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Bankruptcy Mistakes
The 11 Most Common Chapter 11 Bankruptcy Mistakes Small Business Make

11 Bankruptcy Mistakes and How to Avoid Them

August 16, 2016

Chapter 11 bankruptcyThe 11 Most Common Chapter 11 Bankruptcy Mistakes Small Businesses Make

1. Choosing the Wrong Attorney

Choosing an attorney with little bankruptcy experience or one with too many cases is a mistake you can make when filing for bankruptcy. Almost any attorney can claim to understand bankruptcy laws and the complex court system, but have they actually had any cases? You need to be certain that the attorney you choose is able to handle any complications that may arise, or isn’t too busy to work your case.

2. Not Giving Yourself Options

Make sure to hire an attorney who provides options besides bankruptcy. A good attorney will present all of your options, even it means losing your business. All alternatives should be presented so you can make the correct choice for your business.

3. Filing Without an Attorney

Unless you’re an attorney, chances are you’ll make numerous mistakes when filing for Chapter 11. There are different ways to apply the law and to receive the full benefits of filing. You’re best advised to follow an attorney’s advice.

4. Not Understanding and Meeting Bankruptcy Eligibility Requirements

There are multiple requirements that must be met for each Chapter 11 filing. These must be accounted for before you file.

5. Failing to Disclose All Assets

Not telling the judge everything or trying to hide any assets you have can cause your company a world of hurt once discovered in a bankruptcy. Not only will it delay your case, but you could be charged with fraud and possibly face criminal charges.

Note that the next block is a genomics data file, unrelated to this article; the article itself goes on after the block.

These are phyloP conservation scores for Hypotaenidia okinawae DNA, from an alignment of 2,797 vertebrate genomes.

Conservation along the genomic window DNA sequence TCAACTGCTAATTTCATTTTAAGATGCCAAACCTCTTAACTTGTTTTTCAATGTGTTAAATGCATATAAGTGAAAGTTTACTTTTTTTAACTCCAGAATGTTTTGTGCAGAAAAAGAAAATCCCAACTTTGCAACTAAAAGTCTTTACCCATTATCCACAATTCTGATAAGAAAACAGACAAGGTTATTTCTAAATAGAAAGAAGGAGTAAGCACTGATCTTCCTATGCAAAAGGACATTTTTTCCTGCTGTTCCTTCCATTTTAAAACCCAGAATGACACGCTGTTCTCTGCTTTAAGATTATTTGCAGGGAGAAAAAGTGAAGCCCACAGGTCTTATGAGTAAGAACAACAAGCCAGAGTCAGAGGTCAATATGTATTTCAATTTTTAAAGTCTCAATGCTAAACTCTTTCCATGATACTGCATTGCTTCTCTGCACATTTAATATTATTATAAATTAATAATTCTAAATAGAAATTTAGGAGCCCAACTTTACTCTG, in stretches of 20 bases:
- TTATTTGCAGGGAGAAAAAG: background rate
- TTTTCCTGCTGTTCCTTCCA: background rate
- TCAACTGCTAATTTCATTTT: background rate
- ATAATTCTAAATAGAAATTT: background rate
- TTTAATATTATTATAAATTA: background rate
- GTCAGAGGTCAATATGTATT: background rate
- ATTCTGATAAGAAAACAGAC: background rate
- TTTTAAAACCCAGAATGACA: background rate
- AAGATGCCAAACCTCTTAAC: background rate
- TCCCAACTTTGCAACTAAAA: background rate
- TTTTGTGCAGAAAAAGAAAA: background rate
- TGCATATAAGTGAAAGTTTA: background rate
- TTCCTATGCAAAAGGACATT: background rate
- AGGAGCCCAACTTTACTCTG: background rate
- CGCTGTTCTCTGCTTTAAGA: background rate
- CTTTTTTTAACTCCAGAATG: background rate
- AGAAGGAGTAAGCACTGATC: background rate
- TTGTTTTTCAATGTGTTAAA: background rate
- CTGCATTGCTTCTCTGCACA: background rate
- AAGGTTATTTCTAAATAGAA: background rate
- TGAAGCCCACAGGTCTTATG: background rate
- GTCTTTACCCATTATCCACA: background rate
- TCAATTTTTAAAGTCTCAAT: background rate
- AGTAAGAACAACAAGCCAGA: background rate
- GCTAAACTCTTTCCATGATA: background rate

6. Not Listing All of Your Creditors

Be sure you’re not only aware of all of your creditors, but make sure to list them all too. Many people don’t realize you can continue to voluntarily pay a creditor during and after a Chapter 11 bankruptcy. This may help to maintain a vendor-supplier relationship. Best practice is to make your intentions and desires clear and then follow your attorneys’ advice. At a minimum result, failing to disclose a creditor will delay your case.

7. Not Being Prepared

Filing for bankruptcy takes time, energy and paperwork. Make sure you’re prepared. This seems rather self-explanatory, but remember you’re running your business and while filing for bankruptcy. As a business owner, you must be prepared to take the time to locate the documentation requested of you. Ideally, you’ve been maintaining excellent records through the years and will have them readily at hand.

8. Not Being Flexible

Remember to be flexible enough to negotiate a deal. Chapter 11 requires that all parties make sacrifices. As the business owner, you’ll need to have patience and work with your attorney to find common ground with your creditors.

9. Waiting to File

The only thing holding you back from potentially saving your business is you. While you fret over what to do, you’re increasing your debt and losing more of your business. If Chapter 11 is agreed as the best course of action after discussion between you and your attorney, take it.

10. Failing to Locate a Debtor in Possession (DIP) Financing Solution at the Time of Initial Filing

Traditional lending is generally not an option for companies going through Chapter 11 bankruptcy. TCI Business Capital helps businesses in bankruptcy situations get the cash flow needed to stay afloat. Factoring doesn’t create debt like a loan. It allows your company more flexibility to meet your business’s needs.

11. Failing to Follow Through on Your Repayment Plan

Enough said. Once a plan is agreed upon by all parties, stick to it. If you’re unable to, revisit your lawyer right away to see what the next action is that must be taken.

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Author: Angelique C.

Sources:
ForBankruptcy.com
JonBClarke.com
CapCityLaw.com
GFCIB.com
JoeLaresty.com

 
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